Monday, May 16, 2011

Feature: 'Hands on a touchy subject' for The Courier Mail

Written on my placement in Courier-Mail features. I adore arts writing, so I'm thrilled I got to do this piece.

16 May 2011

An innovative show shines light on child neglect, writes Anna Angel

PUPPETRY is seen as child's play for some; a comic device for others. For Halcyon Macleod, writer and director of Africa, a troubling tale of child neglect and joyous idealism in suburban Australia, it is so much more.

Playing Brisbane's Powerhouse from May 18, Africa is neither theatre for young people nor a puppet show, but a whimsical and emotional production for adults, conveying the strength of human will and the power of the imagination.

Innovative Sydney-based theatre troupe My Darling Patricia were initially inspired by both the incredible true story of three German children apprehended toting swimming gear in the dead of winter, having planned to elope to Africa, and images of Australian homes in extreme disrepair.

``With this project in particular, dealing with children who are at risk, puppets were really quite pertinent,'' Macleod said.

``There's something that the audience really understands about the vulnerability of puppets.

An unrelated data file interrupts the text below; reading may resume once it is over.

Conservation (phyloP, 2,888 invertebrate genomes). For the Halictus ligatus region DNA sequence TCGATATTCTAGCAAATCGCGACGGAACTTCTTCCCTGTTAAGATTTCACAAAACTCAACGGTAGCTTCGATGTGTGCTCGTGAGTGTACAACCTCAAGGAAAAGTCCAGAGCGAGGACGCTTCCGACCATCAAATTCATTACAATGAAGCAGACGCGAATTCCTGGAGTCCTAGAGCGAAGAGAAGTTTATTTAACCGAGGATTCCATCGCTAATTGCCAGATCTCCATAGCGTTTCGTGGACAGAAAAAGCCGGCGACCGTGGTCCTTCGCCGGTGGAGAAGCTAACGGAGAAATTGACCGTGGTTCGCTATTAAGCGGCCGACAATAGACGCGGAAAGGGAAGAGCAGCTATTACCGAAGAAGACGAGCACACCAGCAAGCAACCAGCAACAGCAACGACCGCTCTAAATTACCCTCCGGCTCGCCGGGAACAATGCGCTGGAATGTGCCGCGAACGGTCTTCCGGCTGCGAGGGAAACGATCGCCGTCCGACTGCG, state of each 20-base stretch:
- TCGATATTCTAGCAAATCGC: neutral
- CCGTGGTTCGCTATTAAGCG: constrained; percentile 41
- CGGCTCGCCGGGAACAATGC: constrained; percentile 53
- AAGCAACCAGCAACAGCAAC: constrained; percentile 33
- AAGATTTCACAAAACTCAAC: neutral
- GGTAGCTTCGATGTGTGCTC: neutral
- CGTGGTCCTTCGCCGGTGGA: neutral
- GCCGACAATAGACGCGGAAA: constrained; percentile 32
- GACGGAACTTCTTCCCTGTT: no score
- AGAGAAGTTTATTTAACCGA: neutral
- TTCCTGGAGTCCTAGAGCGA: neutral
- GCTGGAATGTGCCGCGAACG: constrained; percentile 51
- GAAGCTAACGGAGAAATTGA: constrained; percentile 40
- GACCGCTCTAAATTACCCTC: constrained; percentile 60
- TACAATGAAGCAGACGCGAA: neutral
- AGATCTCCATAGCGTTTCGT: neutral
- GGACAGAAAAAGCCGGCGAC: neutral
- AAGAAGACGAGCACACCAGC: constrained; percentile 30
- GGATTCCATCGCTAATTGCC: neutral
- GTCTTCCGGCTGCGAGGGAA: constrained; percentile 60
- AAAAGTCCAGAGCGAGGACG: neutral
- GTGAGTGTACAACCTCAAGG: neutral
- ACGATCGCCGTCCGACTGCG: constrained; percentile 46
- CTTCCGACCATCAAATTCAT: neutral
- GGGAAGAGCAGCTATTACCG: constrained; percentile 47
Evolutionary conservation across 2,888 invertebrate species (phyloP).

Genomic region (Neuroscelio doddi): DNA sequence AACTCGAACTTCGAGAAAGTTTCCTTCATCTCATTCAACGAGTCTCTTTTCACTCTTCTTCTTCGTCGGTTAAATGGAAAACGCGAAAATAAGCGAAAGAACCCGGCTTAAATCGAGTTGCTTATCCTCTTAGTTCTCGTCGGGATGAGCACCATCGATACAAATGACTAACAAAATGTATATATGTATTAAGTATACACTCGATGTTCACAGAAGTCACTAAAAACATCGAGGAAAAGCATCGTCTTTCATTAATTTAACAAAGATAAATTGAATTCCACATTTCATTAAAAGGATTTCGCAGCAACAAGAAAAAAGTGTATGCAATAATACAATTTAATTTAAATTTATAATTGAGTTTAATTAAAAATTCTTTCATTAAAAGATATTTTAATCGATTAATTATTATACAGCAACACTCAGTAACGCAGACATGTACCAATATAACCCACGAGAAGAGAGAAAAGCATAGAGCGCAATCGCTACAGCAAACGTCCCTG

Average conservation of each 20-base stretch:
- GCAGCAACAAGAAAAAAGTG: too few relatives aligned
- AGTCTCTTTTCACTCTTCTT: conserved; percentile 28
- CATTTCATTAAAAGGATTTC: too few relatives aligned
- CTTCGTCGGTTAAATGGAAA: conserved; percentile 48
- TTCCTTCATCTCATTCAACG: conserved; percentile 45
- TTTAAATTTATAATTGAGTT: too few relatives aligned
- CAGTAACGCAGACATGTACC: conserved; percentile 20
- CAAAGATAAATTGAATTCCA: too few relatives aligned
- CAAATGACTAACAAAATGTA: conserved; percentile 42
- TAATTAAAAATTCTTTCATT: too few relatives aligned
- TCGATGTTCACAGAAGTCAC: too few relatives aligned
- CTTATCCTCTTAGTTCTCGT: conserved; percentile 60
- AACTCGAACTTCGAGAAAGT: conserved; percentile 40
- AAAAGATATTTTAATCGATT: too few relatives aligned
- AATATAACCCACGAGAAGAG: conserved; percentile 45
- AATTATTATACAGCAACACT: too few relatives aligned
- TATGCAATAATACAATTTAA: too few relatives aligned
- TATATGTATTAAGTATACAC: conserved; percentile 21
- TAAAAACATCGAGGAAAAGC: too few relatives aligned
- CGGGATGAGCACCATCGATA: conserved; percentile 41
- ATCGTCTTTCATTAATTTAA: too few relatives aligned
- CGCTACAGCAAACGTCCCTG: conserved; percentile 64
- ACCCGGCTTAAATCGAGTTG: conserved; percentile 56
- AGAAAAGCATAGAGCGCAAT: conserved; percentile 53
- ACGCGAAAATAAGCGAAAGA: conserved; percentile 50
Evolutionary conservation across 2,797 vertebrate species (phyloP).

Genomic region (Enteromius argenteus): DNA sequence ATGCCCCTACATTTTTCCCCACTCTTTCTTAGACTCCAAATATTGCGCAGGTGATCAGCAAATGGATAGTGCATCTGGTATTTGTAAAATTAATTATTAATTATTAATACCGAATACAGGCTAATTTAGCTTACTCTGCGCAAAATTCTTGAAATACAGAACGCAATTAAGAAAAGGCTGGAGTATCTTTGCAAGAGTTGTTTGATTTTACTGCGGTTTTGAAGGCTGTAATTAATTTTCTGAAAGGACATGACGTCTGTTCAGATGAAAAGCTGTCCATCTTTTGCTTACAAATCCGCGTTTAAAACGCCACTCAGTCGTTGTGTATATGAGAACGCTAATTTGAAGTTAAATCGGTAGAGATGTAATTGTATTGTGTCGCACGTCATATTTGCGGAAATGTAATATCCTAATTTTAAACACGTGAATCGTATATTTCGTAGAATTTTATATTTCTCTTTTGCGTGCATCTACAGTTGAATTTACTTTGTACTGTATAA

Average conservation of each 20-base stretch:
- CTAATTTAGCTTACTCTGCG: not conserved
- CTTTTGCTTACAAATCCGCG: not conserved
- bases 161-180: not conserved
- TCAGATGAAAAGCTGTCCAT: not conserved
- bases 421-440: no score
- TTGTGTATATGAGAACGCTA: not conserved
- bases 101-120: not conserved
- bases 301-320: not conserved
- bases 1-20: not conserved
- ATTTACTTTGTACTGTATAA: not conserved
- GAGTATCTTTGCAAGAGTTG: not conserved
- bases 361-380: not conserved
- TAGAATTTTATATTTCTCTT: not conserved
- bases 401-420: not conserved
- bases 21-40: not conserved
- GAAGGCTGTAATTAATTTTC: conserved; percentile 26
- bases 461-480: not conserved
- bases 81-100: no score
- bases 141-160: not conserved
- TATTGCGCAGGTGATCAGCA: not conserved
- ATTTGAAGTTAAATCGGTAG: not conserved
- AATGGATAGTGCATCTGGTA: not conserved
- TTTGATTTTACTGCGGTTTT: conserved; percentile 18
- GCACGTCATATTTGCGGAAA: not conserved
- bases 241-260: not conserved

``They can't do anything on their own; the role of a puppeteer is really one of a care-giver.''

While Macleod muses that there ``isn't a happy ending for a lot of children in Australia'', Africa is not a wholly depressing tale.

``It is filled with the joys and wonder of play, but it also deals with troubling aspects of child neglect,'' she said.

The group co-authored the performance in early 2009 using improvisation techniques to allow multiple voices to shine through.

``My writing has a real role within that collaborative process, but it is in no way a one-man project,'' she said.

VCA graduate Macleod said they used ``bits of pieces'' of the real children in My Darling Patricia's extended family when forming the characters, but the portrayals are intentionally unrealistic.

``You do not expect to have an emotional response because the device is constantly visible, so the illusion that is being created is simultaneously being disarmed,'' she said.

``It is then quite surprising that you do respond, and you do find yourself feeling for these characters.''

Smaller adult roles are presented almost as caricatures, in the style of old-school comics and cartoons.

``We drew from old Tom and Jerry cartoons where if you saw adults, it would just be a pair of legs, saying something incomprehensible - almost like a different species,'' she said.

Former Brisbane-based actor Jodie Le Vesconte plays a single mother, who Macleod confides is the most realistically depicted adult figure.

Africa was first performed in residence at Sydney's Malthouse Theatre in 2009, and is now touring interstate for the first time with Mobile States.

Tickets to Africa are available from, priced from $22

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